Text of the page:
The house on the corner of Harold road and Beulah Hill bore on its walls the date 1875. The houses to replace it are now going up and to be occupied this year, 1975. What happened to Harold Road in the century between those two dates?
In the 1880’s and 1890’s there was great development in Harold Road carried out by that Victorian developer, the Archbishop of Canterbury. His estate kept the freeholds and the houses in the road were let on leases, all of which terminated in 1981, regardless of the date when the house was built. The first house in the road was built in 1882 on a 99-lease: my house, built in 1899, was given an 82-year lease.
As Alan Warwick tells in his delightful book, ‘The Phoenix Suburb’, there were only a few cottages between Beulah Hill and Central Hill in mid-Victorian times. What made expensive development popular in this area? The answer is transport.
Arrival of the railways
A hundred years ago, if your place of work was more than two or three miles from your home, you could only go to work by train. In this respect, Upper Norwood was exceptionally fortunate. The arrival of the Crystal Palace was followed by the arrival of the railways, all anxious to share in the Palace traffic. This was considerable, as is shown by the size of both High and Low Level stations. From these stations you could travel to the City or West End. A great attraction of the district, which made it famous, was that it lay over 300 feet up, well above the foul air and fog which was the curse of Victorian London. My neighbour, Mr Gibbs, of 22 Harold Road, told me in 1940 that he had held for 61 years a season ticket from the High Level station: he was the last survivor of an era.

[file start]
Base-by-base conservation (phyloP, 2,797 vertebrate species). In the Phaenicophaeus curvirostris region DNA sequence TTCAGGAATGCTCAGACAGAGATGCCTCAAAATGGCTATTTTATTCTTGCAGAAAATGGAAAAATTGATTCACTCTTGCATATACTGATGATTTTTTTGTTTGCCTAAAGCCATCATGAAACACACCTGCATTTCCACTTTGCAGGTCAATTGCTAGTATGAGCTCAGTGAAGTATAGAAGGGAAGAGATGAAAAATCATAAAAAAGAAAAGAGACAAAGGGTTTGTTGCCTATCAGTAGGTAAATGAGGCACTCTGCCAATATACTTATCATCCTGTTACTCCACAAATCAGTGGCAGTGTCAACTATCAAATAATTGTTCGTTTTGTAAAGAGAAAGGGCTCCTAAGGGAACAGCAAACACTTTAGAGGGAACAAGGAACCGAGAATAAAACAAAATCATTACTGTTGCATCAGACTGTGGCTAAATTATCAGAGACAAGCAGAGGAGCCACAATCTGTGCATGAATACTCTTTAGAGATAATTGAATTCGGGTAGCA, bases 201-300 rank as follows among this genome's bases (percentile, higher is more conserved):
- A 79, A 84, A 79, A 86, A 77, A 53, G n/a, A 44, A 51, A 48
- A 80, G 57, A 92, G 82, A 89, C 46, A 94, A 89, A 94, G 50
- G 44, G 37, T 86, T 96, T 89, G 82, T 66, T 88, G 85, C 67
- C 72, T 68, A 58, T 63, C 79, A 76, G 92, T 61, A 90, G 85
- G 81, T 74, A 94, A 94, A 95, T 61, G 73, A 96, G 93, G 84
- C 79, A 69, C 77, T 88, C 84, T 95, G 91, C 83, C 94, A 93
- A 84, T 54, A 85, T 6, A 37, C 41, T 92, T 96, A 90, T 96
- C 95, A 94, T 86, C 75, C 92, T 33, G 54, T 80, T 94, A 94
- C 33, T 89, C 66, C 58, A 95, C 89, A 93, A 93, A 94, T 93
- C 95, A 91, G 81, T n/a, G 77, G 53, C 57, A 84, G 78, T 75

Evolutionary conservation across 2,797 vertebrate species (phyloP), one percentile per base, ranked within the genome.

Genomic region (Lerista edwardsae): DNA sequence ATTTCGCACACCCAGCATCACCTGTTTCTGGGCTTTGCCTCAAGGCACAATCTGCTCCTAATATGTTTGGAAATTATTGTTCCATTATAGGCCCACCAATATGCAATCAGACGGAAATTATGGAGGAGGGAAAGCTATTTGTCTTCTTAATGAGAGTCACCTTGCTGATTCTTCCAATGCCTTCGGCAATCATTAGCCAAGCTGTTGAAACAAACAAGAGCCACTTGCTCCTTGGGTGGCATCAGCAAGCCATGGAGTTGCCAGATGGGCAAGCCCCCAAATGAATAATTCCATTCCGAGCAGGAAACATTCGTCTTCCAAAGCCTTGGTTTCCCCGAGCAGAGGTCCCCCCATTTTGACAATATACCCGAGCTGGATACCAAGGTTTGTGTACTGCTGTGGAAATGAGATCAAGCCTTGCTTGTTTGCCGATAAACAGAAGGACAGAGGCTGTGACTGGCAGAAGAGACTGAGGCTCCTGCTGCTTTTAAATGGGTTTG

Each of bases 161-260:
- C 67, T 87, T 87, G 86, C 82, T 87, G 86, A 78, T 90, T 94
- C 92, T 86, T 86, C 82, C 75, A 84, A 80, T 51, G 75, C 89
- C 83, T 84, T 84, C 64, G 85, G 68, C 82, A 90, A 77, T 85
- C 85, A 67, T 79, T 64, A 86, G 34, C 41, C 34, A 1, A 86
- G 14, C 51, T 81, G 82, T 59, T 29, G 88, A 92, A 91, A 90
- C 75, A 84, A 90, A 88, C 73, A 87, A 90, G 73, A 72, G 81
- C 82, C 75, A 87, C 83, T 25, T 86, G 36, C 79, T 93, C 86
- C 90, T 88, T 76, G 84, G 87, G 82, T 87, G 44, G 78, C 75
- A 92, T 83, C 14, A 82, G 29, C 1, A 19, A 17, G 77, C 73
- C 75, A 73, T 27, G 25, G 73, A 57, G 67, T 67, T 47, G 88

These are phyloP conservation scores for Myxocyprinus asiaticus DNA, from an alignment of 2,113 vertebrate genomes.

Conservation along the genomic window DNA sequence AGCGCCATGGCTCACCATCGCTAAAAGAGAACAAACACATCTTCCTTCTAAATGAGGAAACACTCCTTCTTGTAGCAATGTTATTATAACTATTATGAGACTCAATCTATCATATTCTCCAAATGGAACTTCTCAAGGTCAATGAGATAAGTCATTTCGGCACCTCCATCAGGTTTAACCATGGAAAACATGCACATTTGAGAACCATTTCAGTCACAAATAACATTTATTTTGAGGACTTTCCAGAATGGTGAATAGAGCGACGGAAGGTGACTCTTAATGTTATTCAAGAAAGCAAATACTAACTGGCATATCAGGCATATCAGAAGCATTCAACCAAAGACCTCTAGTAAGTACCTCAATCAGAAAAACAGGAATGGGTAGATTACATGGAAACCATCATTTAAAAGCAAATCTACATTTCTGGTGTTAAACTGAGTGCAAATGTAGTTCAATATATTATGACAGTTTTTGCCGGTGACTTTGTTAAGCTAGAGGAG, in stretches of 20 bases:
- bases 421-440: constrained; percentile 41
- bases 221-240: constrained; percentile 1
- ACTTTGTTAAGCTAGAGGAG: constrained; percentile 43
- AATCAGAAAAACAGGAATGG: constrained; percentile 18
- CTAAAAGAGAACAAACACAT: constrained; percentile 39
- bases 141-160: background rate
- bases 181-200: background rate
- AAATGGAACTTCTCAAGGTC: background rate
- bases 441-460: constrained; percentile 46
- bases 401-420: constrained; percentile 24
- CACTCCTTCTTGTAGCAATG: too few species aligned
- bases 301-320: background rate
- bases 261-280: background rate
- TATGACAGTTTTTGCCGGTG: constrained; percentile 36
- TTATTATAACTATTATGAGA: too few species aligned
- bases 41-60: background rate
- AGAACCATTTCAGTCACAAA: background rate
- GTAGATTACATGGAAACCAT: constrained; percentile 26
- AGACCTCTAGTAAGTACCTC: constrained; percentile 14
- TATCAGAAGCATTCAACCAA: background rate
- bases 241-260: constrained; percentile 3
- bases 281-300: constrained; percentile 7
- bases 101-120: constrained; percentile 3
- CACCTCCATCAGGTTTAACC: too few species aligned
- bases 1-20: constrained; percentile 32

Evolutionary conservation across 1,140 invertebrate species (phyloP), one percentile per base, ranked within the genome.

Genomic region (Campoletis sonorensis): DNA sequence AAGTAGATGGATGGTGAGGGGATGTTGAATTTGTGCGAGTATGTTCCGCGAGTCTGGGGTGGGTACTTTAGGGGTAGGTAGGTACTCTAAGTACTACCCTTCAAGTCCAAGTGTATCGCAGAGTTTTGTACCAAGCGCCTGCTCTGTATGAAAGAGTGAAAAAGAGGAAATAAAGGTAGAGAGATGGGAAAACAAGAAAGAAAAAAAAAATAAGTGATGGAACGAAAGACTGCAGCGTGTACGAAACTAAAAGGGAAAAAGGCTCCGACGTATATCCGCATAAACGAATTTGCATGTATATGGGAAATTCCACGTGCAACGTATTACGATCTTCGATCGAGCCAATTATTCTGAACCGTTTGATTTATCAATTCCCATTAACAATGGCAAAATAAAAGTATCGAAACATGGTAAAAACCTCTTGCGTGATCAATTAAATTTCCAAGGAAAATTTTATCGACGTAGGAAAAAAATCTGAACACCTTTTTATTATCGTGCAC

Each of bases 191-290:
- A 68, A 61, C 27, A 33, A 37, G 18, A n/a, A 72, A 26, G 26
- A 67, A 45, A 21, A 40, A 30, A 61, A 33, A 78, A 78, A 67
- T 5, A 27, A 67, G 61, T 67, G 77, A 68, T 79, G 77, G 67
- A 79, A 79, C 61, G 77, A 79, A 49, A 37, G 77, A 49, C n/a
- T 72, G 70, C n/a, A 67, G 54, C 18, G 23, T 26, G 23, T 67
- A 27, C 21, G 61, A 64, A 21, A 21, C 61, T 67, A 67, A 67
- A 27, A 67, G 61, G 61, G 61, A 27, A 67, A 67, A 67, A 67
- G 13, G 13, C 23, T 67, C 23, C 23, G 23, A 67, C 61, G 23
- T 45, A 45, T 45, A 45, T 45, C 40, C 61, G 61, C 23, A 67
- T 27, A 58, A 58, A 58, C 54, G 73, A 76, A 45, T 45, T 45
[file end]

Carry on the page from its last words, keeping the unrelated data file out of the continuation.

The size of the houses built in Harold Road showed that they were meant for affluent occupiers - mostly City Gentlemen: in other words, Harold Road was a Victorian stockbrokers’ belt. The houses had three storeys. The top storey would be for the staff, as each house would have three or four servants; even we, poor as we were, had three before the War. There be three commodious reception rooms on the ground floor and the family would sleep on the first floor.
Open and rural
In 1922, when we married, my wife and I took a flat in Cintra Park. In our weekend walks, we frequently visited Harold Road and its surroundings. The neighbourhood was still delightfully open and rural. The west side of Highfield Hill had only two houses: the rest of that side was taken by the gardens of the huge houses in Beulah Hill. Eversley Road had four houses at the Harold Road end. The rest was a field to which, every morning, a herd of lovely black Kerry cows would come to graze from a dairy in Gipsy Hill.
Our baby daughter, placed in a high chair in the corner window, would wait for those cows. Excitedly she would greet their arrival by banging hard with a large spoon, as they turned slowly and majestically into Eversley Road to spend the day.
Between Hermitage Road, which had only about three houses, and Queen Mary Road there were only market gardens. The Government regarded the area as undeveloped: in 1928 they produced a plan under an old Act, scheduling Harold Road and its surroundings for four houses to the acre! little did they know what was coming.